The most frequently used markup languages these days are those of the SGML family: SGML, HTML, and XML. Information professionals are likely to encounter all three fairly often.
Let’s look at SGML first. It has these basic parts:
If you look at an SGML file, you’ll see the declaration, an instruction that associates the document with a document type definition (DTD). There are several standard DTDs, such as EAD, and TEI, in SGML. As the Wikipedia article on “Document Type Definition” explains, “A DTD uses a terse formal syntax that declares precisely which elements and references may appear where in the document of the particular type, and what the elements’ contents and attributes are.”
Then there is the instance, which is the document itself, and which could be any page that has been marked up. This is what it looks like:
I think you all have probably seen those tags.
We have attributes, which provide information (such as the identifier for an image) about elements. Those can be nested into an element.
HTML it is a specific kind of SGML. It is limited and it really covers mostly format and display, but there is one little metaname element that is important in taxonomy usage. This is it. If you look at the source page of a web page, what you see is this:
In the red circle – the declaration – the doctype, this is W3C/DTD HTML 4.0 frameset in English. If your browser doesn’t have this, this declaration will tell your browser to go get the URL, and now you can read my page.
In the green circle, you can see elements that characterize the page or document: title; meta name keywords; meta name description; meta name author; meta name copyright. This is built into the HTML standard. If you want your pages on the Web to be crawled efficiently by Google and other systems, you will fill in this information.
A lot of people got into loading the keyword field, and so Google changed the ways it determines the rankings. However, if you are going to have lot of corporate intranet, this is one of the best ways to support search on your pages, because there is a field to put your taxonomy terms in. It’s called meta name keywords. That’s really where the term metadata came from. These big encompassing fields are included here. If you go to ‘View Source’ on a lot of pages, you can find this.
Web “spiders” are programs that are set to capture and bring back the information in HTML headers.
Most TaxoDiary readers know what tagging looks like, so I am not going to spend a lot of time on that. The HTML examples below should suffice.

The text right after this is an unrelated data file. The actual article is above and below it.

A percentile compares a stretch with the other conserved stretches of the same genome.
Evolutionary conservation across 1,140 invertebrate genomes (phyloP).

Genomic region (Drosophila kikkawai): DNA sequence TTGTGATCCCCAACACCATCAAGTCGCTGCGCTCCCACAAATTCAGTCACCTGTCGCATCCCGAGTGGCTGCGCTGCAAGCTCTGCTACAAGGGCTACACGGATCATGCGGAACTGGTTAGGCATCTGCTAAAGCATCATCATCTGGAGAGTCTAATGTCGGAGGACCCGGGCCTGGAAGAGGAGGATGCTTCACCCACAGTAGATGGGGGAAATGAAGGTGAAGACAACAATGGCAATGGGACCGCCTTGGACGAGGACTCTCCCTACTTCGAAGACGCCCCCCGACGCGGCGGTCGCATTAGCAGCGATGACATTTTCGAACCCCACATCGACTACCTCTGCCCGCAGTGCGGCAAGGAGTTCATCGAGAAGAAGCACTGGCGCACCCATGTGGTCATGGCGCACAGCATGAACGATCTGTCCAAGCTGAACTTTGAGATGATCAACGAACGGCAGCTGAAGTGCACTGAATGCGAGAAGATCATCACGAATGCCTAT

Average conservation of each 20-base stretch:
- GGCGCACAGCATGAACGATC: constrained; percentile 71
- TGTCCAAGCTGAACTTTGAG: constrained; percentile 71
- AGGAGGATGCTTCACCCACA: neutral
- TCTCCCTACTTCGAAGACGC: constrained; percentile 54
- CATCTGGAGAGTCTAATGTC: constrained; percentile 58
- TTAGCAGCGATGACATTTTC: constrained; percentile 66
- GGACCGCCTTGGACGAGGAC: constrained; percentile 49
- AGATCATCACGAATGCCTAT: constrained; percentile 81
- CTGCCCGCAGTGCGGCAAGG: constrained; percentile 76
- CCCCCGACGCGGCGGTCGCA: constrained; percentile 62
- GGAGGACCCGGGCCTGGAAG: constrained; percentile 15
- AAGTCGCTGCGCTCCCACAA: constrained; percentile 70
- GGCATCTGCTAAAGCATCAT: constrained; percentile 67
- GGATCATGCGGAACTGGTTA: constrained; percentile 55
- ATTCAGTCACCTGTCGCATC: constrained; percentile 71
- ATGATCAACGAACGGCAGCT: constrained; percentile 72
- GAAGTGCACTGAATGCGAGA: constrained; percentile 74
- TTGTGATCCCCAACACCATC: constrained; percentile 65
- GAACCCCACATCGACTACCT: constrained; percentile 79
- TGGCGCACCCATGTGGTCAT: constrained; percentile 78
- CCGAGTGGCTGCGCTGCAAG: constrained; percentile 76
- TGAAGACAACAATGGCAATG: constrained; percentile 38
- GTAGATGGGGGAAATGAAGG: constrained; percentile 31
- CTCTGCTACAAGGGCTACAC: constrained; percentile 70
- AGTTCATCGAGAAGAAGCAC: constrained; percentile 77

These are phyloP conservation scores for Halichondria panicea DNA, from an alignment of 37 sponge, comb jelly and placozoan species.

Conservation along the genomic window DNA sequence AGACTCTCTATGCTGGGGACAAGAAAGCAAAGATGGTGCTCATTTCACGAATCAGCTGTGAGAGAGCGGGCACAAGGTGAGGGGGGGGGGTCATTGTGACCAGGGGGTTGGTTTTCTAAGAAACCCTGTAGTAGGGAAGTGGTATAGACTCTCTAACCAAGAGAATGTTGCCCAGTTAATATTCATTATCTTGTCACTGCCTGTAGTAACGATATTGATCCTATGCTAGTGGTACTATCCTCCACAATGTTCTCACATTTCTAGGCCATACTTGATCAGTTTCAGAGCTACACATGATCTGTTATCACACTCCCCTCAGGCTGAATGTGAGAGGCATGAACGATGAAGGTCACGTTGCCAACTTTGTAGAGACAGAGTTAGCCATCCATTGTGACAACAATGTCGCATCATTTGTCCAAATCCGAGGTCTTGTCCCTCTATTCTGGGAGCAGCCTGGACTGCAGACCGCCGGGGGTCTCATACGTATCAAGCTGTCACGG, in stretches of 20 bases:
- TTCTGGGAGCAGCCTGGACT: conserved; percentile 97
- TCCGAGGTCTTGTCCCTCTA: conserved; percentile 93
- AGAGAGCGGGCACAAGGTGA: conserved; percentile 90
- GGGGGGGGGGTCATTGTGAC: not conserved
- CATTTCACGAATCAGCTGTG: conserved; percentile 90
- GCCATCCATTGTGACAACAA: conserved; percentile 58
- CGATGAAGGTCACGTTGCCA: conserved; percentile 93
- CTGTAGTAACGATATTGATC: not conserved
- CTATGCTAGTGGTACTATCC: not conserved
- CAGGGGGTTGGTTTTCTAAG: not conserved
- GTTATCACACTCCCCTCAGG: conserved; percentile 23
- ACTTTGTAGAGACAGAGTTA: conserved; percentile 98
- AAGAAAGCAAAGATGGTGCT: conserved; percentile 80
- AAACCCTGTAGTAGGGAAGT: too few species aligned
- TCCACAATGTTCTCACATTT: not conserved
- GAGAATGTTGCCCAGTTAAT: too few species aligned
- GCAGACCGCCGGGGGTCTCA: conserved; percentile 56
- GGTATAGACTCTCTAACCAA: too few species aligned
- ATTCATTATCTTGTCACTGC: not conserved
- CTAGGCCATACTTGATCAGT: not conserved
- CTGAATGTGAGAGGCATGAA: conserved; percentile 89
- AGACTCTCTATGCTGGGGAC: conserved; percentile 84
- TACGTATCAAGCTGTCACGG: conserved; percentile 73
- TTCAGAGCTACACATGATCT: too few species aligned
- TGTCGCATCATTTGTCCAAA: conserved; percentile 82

Another “meta language” is eXtensible Markup Language, or XML. With XML, you aren’t really required to have a DTD. Instead of a big formal document type declaration, nowadays what they do is a schema. They just outline the fields. So, either a schema is what is required if you are going to have an XML-friendly system. It is simpler, but if you have data in SGML or if you have data in a DTD, and it is going to be loaded into a pure XML system, you have to convert it to a schema. Not a hard thing to do, but it is one of those little overlooked pieces that people sometimes forget.
DTD people are using “DTD” and “schema” interchangeably these days. One is a formal declaration (DTD), and the other is just an outline of the fields (XML). They are stated differently. XML is kind of the default language now ,and because we now have style sheets, it uses the style sheets that started their life with SGML. It doesn’t have all the features, but then apparently it doesn’t need it. You can find a lot on XML from ASIS&T – OASIS Open. That is a really good site for information about XML.
Below is a rough diagram showing how the various markup languages relate to various systems.
There is a set of XML schemas from the National Library of Medicine called JATS – the Journal Article Tag Suite – which is being broadly embraced by the publishing community. Use of that, or a variation thereof, is nice because it is fairly standard, and a lot of people are looking at the variety of the option.
We’ve mentioned the ability of the markup languages to identify metadata. In the next installment in this series, I’ll discuss metadata.
Marjorie M.K. Hlava President Access Innovations
Note: The above posting is one of a series based on a presentation, The Theory of Knowledge, given at the Data Harmony Users Group meeting in February of 2011. The presentation covered the theory of knowledge as it relates to search and taxonomies.